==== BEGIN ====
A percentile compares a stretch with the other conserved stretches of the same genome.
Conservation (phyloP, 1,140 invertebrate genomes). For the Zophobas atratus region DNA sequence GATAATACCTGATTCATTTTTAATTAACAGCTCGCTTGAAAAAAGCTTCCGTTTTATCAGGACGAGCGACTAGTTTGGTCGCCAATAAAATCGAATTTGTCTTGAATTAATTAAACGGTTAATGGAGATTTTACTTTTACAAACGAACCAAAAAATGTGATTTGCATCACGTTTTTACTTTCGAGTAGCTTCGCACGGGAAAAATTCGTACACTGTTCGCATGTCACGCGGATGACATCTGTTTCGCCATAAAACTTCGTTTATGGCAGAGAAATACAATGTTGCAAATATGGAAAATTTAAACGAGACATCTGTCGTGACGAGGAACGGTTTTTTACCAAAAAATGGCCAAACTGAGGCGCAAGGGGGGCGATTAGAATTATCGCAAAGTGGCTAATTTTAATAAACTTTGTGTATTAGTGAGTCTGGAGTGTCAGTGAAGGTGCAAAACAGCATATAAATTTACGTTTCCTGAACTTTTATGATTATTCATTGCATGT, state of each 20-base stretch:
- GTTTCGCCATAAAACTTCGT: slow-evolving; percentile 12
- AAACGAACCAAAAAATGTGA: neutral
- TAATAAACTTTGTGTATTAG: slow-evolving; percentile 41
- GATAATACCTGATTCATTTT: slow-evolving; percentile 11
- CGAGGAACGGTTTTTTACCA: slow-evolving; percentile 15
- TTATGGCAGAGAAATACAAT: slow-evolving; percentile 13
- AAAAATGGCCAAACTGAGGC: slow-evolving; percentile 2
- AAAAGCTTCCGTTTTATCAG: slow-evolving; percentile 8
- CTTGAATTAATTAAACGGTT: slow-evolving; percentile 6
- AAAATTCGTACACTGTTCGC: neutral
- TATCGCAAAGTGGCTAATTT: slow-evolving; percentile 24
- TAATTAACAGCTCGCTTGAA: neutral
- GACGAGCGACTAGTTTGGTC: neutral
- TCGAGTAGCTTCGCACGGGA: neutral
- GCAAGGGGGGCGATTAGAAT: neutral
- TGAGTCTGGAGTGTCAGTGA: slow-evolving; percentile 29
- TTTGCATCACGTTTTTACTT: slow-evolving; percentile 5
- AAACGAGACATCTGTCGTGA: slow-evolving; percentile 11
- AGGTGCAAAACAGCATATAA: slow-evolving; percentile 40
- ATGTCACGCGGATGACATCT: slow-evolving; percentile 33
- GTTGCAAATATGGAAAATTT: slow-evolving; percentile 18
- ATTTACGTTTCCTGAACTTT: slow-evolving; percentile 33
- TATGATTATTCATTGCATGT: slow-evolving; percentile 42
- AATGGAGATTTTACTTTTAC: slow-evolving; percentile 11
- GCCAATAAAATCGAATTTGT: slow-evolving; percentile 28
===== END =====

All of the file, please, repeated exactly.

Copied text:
A percentile compares a stretch with the other conserved stretches of the same genome.
Conservation (phyloP, 1,140 invertebrate genomes). For the Zophobas atratus region DNA sequence GATAATACCTGATTCATTTTTAATTAACAGCTCGCTTGAAAAAAGCTTCCGTTTTATCAGGACGAGCGACTAGTTTGGTCGCCAATAAAATCGAATTTGTCTTGAATTAATTAAACGGTTAATGGAGATTTTACTTTTACAAACGAACCAAAAAATGTGATTTGCATCACGTTTTTACTTTCGAGTAGCTTCGCACGGGAAAAATTCGTACACTGTTCGCATGTCACGCGGATGACATCTGTTTCGCCATAAAACTTCGTTTATGGCAGAGAAATACAATGTTGCAAATATGGAAAATTTAAACGAGACATCTGTCGTGACGAGGAACGGTTTTTTACCAAAAAATGGCCAAACTGAGGCGCAAGGGGGGCGATTAGAATTATCGCAAAGTGGCTAATTTTAATAAACTTTGTGTATTAGTGAGTCTGGAGTGTCAGTGAAGGTGCAAAACAGCATATAAATTTACGTTTCCTGAACTTTTATGATTATTCATTGCATGT, state of each 20-base stretch:
- GTTTCGCCATAAAACTTCGT: slow-evolving; percentile 12
- AAACGAACCAAAAAATGTGA: neutral
- TAATAAACTTTGTGTATTAG: slow-evolving; percentile 41
- GATAATACCTGATTCATTTT: slow-evolving; percentile 11
- CGAGGAACGGTTTTTTACCA: slow-evolving; percentile 15
- TTATGGCAGAGAAATACAAT: slow-evolving; percentile 13
- AAAAATGGCCAAACTGAGGC: slow-evolving; percentile 2
- AAAAGCTTCCGTTTTATCAG: slow-evolving; percentile 8
- CTTGAATTAATTAAACGGTT: slow-evolving; percentile 6
- AAAATTCGTACACTGTTCGC: neutral
- TATCGCAAAGTGGCTAATTT: slow-evolving; percentile 24
- TAATTAACAGCTCGCTTGAA: neutral
- GACGAGCGACTAGTTTGGTC: neutral
- TCGAGTAGCTTCGCACGGGA: neutral
- GCAAGGGGGGCGATTAGAAT: neutral
- TGAGTCTGGAGTGTCAGTGA: slow-evolving; percentile 29
- TTTGCATCACGTTTTTACTT: slow-evolving; percentile 5
- AAACGAGACATCTGTCGTGA: slow-evolving; percentile 11
- AGGTGCAAAACAGCATATAA: slow-evolving; percentile 40
- ATGTCACGCGGATGACATCT: slow-evolving; percentile 33
- GTTGCAAATATGGAAAATTT: slow-evolving; percentile 18
- ATTTACGTTTCCTGAACTTT: slow-evolving; percentile 33
- TATGATTATTCATTGCATGT: slow-evolving; percentile 42
- AATGGAGATTTTACTTTTAC: slow-evolving; percentile 11
- GCCAATAAAATCGAATTTGT: slow-evolving; percentile 28